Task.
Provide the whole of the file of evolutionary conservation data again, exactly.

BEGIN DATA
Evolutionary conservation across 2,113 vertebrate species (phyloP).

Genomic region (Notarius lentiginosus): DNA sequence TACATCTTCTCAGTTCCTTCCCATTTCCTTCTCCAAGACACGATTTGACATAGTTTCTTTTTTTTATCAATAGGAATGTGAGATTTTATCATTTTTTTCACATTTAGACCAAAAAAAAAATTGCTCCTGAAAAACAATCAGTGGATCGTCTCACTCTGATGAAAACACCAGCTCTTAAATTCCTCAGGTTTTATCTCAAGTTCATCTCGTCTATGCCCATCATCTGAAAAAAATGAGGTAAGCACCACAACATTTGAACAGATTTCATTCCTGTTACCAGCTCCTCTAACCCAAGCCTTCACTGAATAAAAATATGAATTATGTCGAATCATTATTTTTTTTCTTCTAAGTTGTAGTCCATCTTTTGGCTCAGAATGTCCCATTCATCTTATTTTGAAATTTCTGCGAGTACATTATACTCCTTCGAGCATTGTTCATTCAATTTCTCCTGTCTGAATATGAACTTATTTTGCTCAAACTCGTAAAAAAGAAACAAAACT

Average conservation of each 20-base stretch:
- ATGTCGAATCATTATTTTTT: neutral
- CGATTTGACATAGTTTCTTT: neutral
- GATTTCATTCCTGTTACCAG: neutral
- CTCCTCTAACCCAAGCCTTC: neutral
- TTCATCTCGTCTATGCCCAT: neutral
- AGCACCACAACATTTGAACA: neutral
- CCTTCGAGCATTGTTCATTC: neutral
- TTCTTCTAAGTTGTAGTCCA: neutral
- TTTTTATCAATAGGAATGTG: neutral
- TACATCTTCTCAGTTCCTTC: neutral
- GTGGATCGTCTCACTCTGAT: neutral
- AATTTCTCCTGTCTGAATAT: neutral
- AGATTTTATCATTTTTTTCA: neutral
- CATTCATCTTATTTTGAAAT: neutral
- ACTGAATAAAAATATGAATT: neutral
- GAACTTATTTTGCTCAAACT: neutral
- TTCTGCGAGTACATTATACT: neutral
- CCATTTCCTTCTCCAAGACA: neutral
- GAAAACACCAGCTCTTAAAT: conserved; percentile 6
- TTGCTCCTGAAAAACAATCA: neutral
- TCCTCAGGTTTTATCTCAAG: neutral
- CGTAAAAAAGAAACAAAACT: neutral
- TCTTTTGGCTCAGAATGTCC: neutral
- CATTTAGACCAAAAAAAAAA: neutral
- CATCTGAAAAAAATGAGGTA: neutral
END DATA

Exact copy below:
Evolutionary conservation across 2,113 vertebrate species (phyloP).

Genomic region (Notarius lentiginosus): DNA sequence TACATCTTCTCAGTTCCTTCCCATTTCCTTCTCCAAGACACGATTTGACATAGTTTCTTTTTTTTATCAATAGGAATGTGAGATTTTATCATTTTTTTCACATTTAGACCAAAAAAAAAATTGCTCCTGAAAAACAATCAGTGGATCGTCTCACTCTGATGAAAACACCAGCTCTTAAATTCCTCAGGTTTTATCTCAAGTTCATCTCGTCTATGCCCATCATCTGAAAAAAATGAGGTAAGCACCACAACATTTGAACAGATTTCATTCCTGTTACCAGCTCCTCTAACCCAAGCCTTCACTGAATAAAAATATGAATTATGTCGAATCATTATTTTTTTTCTTCTAAGTTGTAGTCCATCTTTTGGCTCAGAATGTCCCATTCATCTTATTTTGAAATTTCTGCGAGTACATTATACTCCTTCGAGCATTGTTCATTCAATTTCTCCTGTCTGAATATGAACTTATTTTGCTCAAACTCGTAAAAAAGAAACAAAACT

Average conservation of each 20-base stretch:
- ATGTCGAATCATTATTTTTT: neutral
- CGATTTGACATAGTTTCTTT: neutral
- GATTTCATTCCTGTTACCAG: neutral
- CTCCTCTAACCCAAGCCTTC: neutral
- TTCATCTCGTCTATGCCCAT: neutral
- AGCACCACAACATTTGAACA: neutral
- CCTTCGAGCATTGTTCATTC: neutral
- TTCTTCTAAGTTGTAGTCCA: neutral
- TTTTTATCAATAGGAATGTG: neutral
- TACATCTTCTCAGTTCCTTC: neutral
- GTGGATCGTCTCACTCTGAT: neutral
- AATTTCTCCTGTCTGAATAT: neutral
- AGATTTTATCATTTTTTTCA: neutral
- CATTCATCTTATTTTGAAAT: neutral
- ACTGAATAAAAATATGAATT: neutral
- GAACTTATTTTGCTCAAACT: neutral
- TTCTGCGAGTACATTATACT: neutral
- CCATTTCCTTCTCCAAGACA: neutral
- GAAAACACCAGCTCTTAAAT: conserved; percentile 6
- TTGCTCCTGAAAAACAATCA: neutral
- TCCTCAGGTTTTATCTCAAG: neutral
- CGTAAAAAAGAAACAAAACT: neutral
- TCTTTTGGCTCAGAATGTCC: neutral
- CATTTAGACCAAAAAAAAAA: neutral
- CATCTGAAAAAAATGAGGTA: neutral